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Our holdings include hundreds of glass and film negatives/transparencies that we've scanned ourselves; in addition, many other photos on this site were extracted from reference images (high-resolution tiffs) in the Library of Congress research archive. (To query the database click here.) They are adjusted, restored and reworked by your webmaster in accordance with his aesthetic sensibilities before being downsized and turned into the jpegs you see here. All of these images (including "derivative works") are protected by copyright laws of the United States and other jurisdictions and may not be sold, reproduced or otherwise used for commercial purposes without permission.

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[REV 25-NOV-2014]

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South Water Street Terminal: 1943

South Water Street Terminal: 1943

April 1943. Illinois Central R.R. freight cars at the South Water Street freight terminal, Chicago. The C & O and Nickel Plate Railroads lease part of this terminal. View full size. 4x5 Kodachrome transparency by Jack Delano.

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Chicago certainly had a more elegant skyline back then, didn't it?


The outside (uncropped) dimensions are 4x5. Many of these were taken with Speed Graphic press cameras.


If the dimensions are indeed 4.3 by 3.4 inches, then this was most probably taken with a 3¼ X 4¼ Graflex, which was a popular professional camera of the time. Graflexes were big reflex cameras made from the 20s until after WW2. They lost their popularity to more modern equipment and today can be found only on eBay...


Thanks Steve! Here is one from 1943. I reversed it so the lettering isn't backward:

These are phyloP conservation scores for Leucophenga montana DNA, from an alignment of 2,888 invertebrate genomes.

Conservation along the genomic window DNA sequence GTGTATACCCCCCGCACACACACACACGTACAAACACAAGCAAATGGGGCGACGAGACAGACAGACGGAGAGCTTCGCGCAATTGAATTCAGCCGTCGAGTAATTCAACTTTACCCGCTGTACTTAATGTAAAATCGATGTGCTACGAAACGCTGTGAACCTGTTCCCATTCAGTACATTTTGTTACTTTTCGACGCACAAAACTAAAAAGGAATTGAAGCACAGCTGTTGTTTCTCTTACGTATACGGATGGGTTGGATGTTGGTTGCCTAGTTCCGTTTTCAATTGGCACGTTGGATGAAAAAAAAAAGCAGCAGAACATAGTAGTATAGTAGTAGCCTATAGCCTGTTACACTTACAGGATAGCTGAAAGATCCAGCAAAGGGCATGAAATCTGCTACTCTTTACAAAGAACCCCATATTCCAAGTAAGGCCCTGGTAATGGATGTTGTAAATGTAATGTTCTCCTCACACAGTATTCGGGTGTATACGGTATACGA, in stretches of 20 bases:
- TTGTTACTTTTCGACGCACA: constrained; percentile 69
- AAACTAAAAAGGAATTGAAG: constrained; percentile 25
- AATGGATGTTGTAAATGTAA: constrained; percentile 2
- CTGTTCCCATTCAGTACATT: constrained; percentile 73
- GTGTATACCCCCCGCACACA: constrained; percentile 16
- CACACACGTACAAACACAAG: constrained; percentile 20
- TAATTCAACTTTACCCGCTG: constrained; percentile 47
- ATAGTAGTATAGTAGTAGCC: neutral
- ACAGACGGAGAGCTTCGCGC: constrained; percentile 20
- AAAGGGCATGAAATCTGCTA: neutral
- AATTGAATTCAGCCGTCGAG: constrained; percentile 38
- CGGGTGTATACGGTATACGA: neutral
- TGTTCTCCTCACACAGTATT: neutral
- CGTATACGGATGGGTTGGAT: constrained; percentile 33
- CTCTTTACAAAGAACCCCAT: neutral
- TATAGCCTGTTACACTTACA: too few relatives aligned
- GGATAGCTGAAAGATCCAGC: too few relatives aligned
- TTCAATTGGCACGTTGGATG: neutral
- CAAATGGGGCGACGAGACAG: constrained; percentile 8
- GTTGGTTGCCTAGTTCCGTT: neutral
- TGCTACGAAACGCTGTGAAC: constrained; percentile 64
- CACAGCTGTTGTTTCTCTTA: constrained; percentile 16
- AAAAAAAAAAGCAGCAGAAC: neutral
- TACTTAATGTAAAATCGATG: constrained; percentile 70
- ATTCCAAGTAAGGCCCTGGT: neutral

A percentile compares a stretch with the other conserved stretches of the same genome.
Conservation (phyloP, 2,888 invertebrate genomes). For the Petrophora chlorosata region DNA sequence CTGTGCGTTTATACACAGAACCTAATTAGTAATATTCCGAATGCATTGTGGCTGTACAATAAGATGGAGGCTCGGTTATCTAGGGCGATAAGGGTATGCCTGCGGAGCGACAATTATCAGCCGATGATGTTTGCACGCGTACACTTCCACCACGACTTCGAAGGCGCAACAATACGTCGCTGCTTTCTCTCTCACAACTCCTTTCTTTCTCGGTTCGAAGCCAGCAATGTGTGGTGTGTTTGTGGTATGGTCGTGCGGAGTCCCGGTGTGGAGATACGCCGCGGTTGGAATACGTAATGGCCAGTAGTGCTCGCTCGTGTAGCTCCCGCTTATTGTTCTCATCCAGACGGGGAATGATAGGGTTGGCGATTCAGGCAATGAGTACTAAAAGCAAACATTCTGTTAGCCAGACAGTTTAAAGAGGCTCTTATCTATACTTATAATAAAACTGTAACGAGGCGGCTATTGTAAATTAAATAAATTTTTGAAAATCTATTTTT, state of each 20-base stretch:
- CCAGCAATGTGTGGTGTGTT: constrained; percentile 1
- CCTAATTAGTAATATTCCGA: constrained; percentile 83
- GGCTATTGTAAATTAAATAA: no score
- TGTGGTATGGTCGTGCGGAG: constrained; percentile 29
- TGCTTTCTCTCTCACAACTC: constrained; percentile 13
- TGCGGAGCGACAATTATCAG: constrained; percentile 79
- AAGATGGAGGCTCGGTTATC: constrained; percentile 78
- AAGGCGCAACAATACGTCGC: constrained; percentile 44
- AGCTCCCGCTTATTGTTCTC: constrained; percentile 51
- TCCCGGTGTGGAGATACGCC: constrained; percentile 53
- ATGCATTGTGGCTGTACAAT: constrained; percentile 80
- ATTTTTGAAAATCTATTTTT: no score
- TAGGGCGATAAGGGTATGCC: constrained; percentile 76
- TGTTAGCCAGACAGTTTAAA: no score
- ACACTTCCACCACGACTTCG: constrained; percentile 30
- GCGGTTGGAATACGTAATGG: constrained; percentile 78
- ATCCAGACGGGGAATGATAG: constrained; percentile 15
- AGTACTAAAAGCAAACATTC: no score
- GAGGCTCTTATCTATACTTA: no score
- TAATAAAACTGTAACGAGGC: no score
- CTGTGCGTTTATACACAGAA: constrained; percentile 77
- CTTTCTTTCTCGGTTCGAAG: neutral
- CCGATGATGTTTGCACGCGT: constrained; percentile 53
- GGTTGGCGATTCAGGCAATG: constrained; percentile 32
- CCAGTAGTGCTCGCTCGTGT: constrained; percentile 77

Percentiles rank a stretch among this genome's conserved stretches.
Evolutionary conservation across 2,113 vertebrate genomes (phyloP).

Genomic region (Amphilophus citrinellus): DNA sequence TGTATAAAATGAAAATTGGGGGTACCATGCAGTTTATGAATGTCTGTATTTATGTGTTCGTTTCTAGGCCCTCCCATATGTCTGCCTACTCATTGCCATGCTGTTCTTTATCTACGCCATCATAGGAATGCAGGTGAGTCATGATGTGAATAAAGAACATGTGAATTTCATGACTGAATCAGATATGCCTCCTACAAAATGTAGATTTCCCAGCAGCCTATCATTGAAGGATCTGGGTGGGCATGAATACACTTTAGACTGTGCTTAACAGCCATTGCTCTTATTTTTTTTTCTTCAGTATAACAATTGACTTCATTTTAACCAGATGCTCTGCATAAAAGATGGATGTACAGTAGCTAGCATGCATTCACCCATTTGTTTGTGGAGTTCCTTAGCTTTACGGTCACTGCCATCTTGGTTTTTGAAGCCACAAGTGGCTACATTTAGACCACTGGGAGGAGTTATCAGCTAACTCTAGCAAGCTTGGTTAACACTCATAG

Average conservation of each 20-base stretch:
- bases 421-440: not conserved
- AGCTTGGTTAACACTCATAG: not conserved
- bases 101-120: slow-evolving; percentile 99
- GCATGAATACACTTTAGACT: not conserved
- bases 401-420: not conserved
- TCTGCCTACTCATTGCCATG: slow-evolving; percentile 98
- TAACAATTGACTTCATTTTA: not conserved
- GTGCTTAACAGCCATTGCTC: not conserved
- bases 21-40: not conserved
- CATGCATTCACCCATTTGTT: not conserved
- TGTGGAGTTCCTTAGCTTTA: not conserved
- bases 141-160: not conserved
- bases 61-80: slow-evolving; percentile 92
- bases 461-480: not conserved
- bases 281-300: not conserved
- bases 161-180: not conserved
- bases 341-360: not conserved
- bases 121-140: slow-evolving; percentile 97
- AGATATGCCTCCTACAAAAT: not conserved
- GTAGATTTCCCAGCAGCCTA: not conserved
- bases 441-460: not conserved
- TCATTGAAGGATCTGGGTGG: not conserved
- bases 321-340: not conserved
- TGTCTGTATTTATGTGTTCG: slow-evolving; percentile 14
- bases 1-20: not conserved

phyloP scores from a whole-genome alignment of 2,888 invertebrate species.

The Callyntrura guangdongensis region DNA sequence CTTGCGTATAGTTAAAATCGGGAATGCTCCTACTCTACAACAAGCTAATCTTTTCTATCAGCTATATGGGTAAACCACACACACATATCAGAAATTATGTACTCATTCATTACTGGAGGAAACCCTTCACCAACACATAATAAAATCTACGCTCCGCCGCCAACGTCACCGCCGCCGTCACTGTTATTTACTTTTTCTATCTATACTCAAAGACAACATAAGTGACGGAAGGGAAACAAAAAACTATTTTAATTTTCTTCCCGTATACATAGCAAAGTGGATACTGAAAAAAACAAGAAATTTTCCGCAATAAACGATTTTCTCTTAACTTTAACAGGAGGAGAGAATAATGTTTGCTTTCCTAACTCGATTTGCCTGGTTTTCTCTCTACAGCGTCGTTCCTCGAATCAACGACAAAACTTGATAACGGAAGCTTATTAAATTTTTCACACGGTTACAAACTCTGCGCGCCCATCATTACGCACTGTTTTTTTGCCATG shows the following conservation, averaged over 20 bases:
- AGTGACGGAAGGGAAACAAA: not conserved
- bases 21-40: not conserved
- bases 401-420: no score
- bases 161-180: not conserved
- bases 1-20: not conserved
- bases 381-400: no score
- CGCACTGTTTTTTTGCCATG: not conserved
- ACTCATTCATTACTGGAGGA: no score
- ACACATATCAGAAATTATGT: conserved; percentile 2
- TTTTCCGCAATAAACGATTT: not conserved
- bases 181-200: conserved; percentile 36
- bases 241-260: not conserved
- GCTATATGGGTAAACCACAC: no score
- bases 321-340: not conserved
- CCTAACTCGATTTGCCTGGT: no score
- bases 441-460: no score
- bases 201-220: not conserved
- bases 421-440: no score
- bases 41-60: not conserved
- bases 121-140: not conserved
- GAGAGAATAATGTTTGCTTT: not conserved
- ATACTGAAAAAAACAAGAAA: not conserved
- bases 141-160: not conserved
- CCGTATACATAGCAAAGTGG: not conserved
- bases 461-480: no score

The numbers indicate the batch number of a particular run of film. Photographer who shot may images over a short period of time always tried to buy film of the same batch number to try to insure some color consistancy from box to box of film.

Steve Crise


Its 4x5 for sure. Thing I'd like to know is if it is indeed Kodachrome. I know 4x5 Kodachrome did exist in the 1950's. However I'm not sure about 1944. I tried looking up code notches on a Kodak web site but they didn't go back that far. I was able to confirm based on the notches that is at least on Safety Film and not a nitrate base.

Steve Crise


Thanks for the info. Along the edge it says "EASTMAN -- SAFETY -- KODAK 62" (they all seem to be KODAK 62 or KODAK 3) and in two places is the number 679. Some of the others also have 679. Others have 678 or 640. The dimensions seem to be about 4.3 by 3.4 inches.


You asked about the format. It looks like 4x5. It's sheet film -- you can see the sheet film ID notches and and marks from the developing hangers, which are only used on sheet film. It's proportioned like 4x5 or 8x10. It looks like 4x5 because of the sizes of the notches and hanger marks relative to the size of the picture.

I think that back in the early days Kodachrome was made in sheet film sizes. I can't read the ID on the edge of the image, but that should tell you.

SHORPY HISTORICAL PHOTO ARCHIVE | History in HD is a vintage photo archive featuring thousands of high-definition images from the 1850s to 1960s. (Available as fine-art prints from the Shorpy Archive.) The site is named after Shorpy Higginbotham, a teenage coal miner who lived 100 years ago.

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